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Why are new games taking up so much hard disk space?



Red Dead Redemption 2 : 105 GB of disk space required. Shadow of War : 98 GB. Final Fantasy 15 : almost 150 GB. Why the hell do these games take up so much space on your hard drive?

Here are a few different factors play a role. And to be exact, we're talking about big, AAA 3D ​​games, not Minecraft or Stardew Valley . But in the simplest case, there are three main reasons: game files get bigger, game worlds get bigger, and available space becomes cheaper. Let us examine that.

High Resolution Game Files Are Larger

Wrap the story back over 20 years to the dawn of 3D gaming. At that time, both the characters and the environments in 3D games were simple, as developers were busy with the tools of a new art form. Here's a look at what Solid Snake, by the venerable Metal Gear franchise, looked like in 1

998 Metal Gear Solid .

<img class = "wp-image-392341 size-full" data-pagespeed-lazy-src = "https://www.howtogeek.com/wp-content/uploads/2018/10/ximg_5bd14604e5e28.jpg. pagespeed.gp + jp + jw + pj + ws + js + rj + rp + rw + ri + cp + md.ic.6ftBD4nafy.jpg "alt =" Metal Gear solid, playstation, graphics, 3d, [19659006] Metal Gear Solid, 1998.

Metal Gear Solid was a top-notch at the time, offering some of the most stunning 3D graphics available on every console, but today Snake looks blocky and simple: you can Polygons that make up his head count practically, and the textures (two-dimensional images superimposed over the polygonal models, such as wallpapers, to define them) are blocky and pixelated.

That's because the original PlayStation was only a fraction Not only were these older consoles unable to render more complex characters and environments, they did not have to: D he PS1 was only able to output videos with a resolution of 320 × 240 for most games. If you're reading this article on a new phone, that's less than a square inch of its small but high-resolution screen.

That was about all the loyalty needed to maximize the capabilities of 90s television. Game sizes with simpler 3D models and low-resolution 2D textures were correspondingly small: on two compact discs Metal Gear Solid consumed about 1.5 GB of storage space. PC games could be bigger and produce more high-resolution graphics, but they were still a fraction of the size of modern games.

Now consider a modern version of this character for comparison: Solid Snake from Metal Gear Solid 5 released in 2015.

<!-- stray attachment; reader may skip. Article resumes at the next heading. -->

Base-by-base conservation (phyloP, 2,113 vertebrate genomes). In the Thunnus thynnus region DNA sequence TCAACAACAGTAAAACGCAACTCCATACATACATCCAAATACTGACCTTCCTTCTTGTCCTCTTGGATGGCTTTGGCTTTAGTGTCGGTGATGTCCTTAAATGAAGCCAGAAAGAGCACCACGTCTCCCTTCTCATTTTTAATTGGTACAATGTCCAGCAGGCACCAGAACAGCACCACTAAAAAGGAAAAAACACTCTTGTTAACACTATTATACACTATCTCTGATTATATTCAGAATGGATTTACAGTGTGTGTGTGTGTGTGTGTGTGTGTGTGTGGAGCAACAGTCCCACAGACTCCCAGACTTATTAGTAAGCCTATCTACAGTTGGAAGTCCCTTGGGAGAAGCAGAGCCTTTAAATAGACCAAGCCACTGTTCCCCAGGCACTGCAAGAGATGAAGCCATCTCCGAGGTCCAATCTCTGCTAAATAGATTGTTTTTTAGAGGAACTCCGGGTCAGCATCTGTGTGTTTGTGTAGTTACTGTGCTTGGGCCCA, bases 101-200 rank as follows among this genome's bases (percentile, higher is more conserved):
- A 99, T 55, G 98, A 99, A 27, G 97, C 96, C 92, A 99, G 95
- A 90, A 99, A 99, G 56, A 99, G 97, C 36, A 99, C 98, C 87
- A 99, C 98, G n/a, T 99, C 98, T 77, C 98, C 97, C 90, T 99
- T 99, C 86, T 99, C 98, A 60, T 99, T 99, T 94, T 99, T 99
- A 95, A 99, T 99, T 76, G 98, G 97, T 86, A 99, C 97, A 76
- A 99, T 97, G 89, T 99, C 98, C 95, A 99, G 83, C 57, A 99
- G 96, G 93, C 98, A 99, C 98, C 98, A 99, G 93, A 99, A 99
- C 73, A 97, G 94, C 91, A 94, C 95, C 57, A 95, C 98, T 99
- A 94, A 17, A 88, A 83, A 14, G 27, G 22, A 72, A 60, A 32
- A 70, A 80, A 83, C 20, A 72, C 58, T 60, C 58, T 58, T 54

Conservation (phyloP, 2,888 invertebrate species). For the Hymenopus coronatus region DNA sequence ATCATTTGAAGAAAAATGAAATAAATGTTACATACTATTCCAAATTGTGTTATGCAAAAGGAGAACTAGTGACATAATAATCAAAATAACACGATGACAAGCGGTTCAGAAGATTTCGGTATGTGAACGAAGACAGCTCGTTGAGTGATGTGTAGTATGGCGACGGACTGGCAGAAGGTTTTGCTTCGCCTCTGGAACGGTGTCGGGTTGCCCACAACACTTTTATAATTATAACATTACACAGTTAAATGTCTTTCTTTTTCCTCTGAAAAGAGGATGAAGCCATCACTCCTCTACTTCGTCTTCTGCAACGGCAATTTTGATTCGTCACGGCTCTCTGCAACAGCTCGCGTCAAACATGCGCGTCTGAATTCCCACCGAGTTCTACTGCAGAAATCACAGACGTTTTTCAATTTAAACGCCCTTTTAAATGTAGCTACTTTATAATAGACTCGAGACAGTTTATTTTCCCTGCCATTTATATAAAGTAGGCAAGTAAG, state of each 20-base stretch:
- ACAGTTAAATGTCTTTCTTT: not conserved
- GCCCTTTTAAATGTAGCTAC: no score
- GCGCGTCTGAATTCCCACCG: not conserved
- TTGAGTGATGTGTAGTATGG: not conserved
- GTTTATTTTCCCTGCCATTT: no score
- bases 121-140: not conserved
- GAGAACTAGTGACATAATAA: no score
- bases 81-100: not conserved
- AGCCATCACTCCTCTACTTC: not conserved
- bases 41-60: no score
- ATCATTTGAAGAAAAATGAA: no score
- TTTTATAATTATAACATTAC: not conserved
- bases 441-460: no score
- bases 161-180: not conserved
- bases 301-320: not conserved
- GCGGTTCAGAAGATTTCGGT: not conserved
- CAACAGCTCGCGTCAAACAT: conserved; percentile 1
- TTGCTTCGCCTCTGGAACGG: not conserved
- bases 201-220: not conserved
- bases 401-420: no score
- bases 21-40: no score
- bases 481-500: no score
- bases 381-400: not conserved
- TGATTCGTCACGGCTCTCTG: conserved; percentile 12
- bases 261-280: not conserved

Metal Gear Solid V: The Phantom Pain 2015.

Snake's face is almost photorealistic: apart from a few angles on eye patch and hair, it's hard to say that this is a collection of polygons and textures and not a real person. These textures are also important: they are now equipped with sufficient resolution so that players who see them on a 1080p or 4K TV will not see pixelated blocks (unless they approach closer).

More visual information, such as modified surfaces for light effects, different materials that behave differently in the physics engine, and things like floating particles for smoke or fire add layers to the complexity of the graph. And all of this happens in real time, in a game engine that the player can interact with, not in a previously rendered cutscene like in a CG movie. Is it any wonder that MGS5 claims twenty times the original travel margin?

More complex 3D models and 2D textures are not the only part of this equation. Sound data has also become more complex. The soundtracks of Cartridge games had only a few rudimentary notes, and although they did reproduce some impressive music ranges, they had to fit in file sizes smaller than any image on the page you were reading.

In comparison, the high-fidelity music and sound effects of modern games are gigantic, not to mention the files for each dialogue line and any random grunt or gasp of the character. Sometimes these sound files are also uncompressed, more like music on a CD than on an MP3, so that the console or the processor of the PC is not burdened with an additional processing layer in addition to the running game. In Titanfalls PC version of 2014, the game contained 35 GB of storage space intended only for uncompressed audio.

Game worlds are getting bigger

In addition to the graphics and the audio of modern games, they are becoming more complex The games themselves are getting massive. Take a look at this comparison chart for the Grand Theft Auto series. 2001 GTA III was considered one of the largest free play games ever to be released, but three years later the developers doubled the size of its playing card GTA: San Andreas , The latest game in the series, GTA V has a map more than ten times larger, covering many other types of terrain and environments.

  gta, playing card, game size, gtaii, gtav, San andreas,
Grand Theft Auto Playing Cards, 1997-2013.

This is not a fixed rule: some more structured games, such as Overwatch or Street Fighter have only a few different levels. Accordingly, they are much smaller in file size. But the explosion of open-world games over the last decade has triggered a race between developers and publishers eager to create the largest possible seamless playing cards.

Far Cry, Assassin's Creed, Just Cause, Borderlands, The Elder Scrolls, Fallout, and The Witcher : Some of the most popular titles on the market have enormous game worlds, which exponentially expand the increasing size requirements. Just Cause 3 has a play area that, when scaled to the real world, is 20 miles on each side. Many of these worlds use related resources – for example, the same texture can be used over and over again for a quarry or concrete wall. But larger maps and areas only require more data.

Assassin's Creed: Odyssey, 2018.